Life certainly has gotten easier with technology.  In the last month, I have used my phone to book air travel from Traverse City, arrange for a hotel stay, make reservations for dinner and request a ride from a stranger while in Austin.  I managed all of this (and more) without ever speaking to another human.  I have to admit, all of those tasks were super easy and convenient for me.

Because there was no interaction with a human, no interface with an actual representative with each of the various companies there is no way to banter, chat, kibitz or otherwise establish any rapport or convey any feelings, thoughts or attitudes on my part.  This is where I believe the problem begins.  After each of those various services occurred (I got the flight, caught a ride to the restaurant, ate the food and stayed in the hotel), I received a needy email from the service provider asking me how they did.

The email starts out with something like, thanks for being a loyal customer, I saw that you recently took a flight to blah, blah, blah, we want you to take three minutes to tell us how we did.  Hey Brian, how was your meal at blah, blah, blah?  Brian, was everything ok with your stay?  We want to thank you for choosing us and ask you to take five minutes to fill out this survey to tell us how we are doing.

At first, I diligently answered every one of them.  I am a business owner, so I know how important feedback is and desperately want to exceed satisfaction with our own client experiences, so I always answered their surveys.  That was maybe a couple of years ago.  Now, I am so jaded and turned off by every request for wanting to know my opinion, or to rate them on a five-star system or a range of answers from strongly agree to strongly disagree with various statements.  I am done.  Literally, if I answered every single survey and took three minutes here, five minutes there, I am convinced that I would spend thirty to forty minutes per month.  Multiply that by 12 and they should consider putting me on the payroll and start paying me benefits.  It either feels very needy and insecure to me or out of touch with who I am.  Either way, I believe corporate America needs to find a different approach to getting valuable feedback.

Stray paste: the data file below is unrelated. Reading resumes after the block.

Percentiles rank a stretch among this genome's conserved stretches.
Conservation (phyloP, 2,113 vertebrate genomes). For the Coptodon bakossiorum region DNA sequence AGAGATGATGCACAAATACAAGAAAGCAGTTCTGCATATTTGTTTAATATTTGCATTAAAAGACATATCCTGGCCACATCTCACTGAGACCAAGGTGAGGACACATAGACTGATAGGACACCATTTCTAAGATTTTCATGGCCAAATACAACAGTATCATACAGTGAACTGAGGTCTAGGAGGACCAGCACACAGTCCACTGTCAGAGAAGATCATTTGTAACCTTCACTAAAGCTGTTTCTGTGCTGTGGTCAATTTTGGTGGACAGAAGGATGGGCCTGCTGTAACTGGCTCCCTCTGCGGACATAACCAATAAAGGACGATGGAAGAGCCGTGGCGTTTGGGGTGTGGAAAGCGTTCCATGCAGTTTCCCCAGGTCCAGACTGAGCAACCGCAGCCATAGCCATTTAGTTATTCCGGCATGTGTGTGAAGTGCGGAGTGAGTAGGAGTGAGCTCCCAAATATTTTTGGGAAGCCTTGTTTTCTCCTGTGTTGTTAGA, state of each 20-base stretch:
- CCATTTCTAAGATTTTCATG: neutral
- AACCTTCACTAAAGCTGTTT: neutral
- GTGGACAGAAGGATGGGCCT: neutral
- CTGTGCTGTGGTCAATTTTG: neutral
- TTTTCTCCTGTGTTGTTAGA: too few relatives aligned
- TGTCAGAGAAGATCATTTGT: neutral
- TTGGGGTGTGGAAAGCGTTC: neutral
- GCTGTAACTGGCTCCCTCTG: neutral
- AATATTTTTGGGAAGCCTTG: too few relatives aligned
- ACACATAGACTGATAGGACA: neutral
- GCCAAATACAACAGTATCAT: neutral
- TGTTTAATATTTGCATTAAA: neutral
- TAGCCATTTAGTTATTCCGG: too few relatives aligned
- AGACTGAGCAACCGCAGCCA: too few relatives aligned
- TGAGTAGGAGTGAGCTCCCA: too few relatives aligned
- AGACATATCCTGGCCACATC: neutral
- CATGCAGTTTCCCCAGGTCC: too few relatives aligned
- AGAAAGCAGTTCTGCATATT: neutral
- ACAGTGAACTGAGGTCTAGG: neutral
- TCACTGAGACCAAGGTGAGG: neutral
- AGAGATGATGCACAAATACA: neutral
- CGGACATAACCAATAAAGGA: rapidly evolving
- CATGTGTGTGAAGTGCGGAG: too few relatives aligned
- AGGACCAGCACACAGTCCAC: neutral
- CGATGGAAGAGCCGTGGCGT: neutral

Of course, I have no shortage of ideas.  I use the services of the aforementioned businesses often enough that I have some “status” with each of the providers.  I am not bragging (because if I would brag, it certainly would not be about my airline status), but the status implies a certain commitment on the part of the user.  I will choose one hotel chain and one airline over the others when possible.  How about giving me a few extra points for answering very specific, and helpful, questions.  If I were to be asked infrequently, and maybe by a human vs an email, I would be much more inclined to participate in their little surveys.  I do have a vested interest in helping them improve their services as I am a beneficiary of them, but come on, have a little respect and figure out a way to improve on getting that information.

By the way, how are we doing?  On a scale from 37 to 82, how would you rate this blog?  Or, which statement best represents you: “This was by far the best blog that I have read in the last five minutes.”  Strongly agree, slightly agree, neither agree nor disagree, slightly disagree, strongly disagree